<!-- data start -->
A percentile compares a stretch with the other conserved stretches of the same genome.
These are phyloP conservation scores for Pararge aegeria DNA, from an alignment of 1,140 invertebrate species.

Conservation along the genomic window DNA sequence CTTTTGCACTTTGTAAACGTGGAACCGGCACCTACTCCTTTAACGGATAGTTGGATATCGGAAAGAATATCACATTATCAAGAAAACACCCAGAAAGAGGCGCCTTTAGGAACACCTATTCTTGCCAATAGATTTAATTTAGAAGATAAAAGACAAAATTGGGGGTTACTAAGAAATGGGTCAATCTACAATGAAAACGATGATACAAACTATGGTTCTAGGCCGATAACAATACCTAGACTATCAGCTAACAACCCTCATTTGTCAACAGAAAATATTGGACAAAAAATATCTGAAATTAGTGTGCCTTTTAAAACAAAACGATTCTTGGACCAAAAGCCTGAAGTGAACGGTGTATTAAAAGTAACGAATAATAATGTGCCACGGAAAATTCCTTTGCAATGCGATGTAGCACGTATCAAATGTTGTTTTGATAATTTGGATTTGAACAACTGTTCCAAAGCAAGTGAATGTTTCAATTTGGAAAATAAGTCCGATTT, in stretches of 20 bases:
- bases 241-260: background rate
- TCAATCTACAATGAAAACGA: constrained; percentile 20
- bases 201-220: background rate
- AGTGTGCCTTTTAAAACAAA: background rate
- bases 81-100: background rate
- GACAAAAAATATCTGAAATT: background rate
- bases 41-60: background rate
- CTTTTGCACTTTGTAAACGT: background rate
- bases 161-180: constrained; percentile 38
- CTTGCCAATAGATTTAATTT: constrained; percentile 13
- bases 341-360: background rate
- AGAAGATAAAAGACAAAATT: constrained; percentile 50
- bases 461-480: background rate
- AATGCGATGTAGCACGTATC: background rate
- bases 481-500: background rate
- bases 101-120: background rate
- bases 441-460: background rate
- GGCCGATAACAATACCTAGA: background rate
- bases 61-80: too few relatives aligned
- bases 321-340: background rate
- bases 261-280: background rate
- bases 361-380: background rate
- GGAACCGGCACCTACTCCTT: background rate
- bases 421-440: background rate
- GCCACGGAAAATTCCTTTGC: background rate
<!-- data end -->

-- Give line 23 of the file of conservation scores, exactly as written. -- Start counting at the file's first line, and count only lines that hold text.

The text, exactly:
- bases 321-340: background rate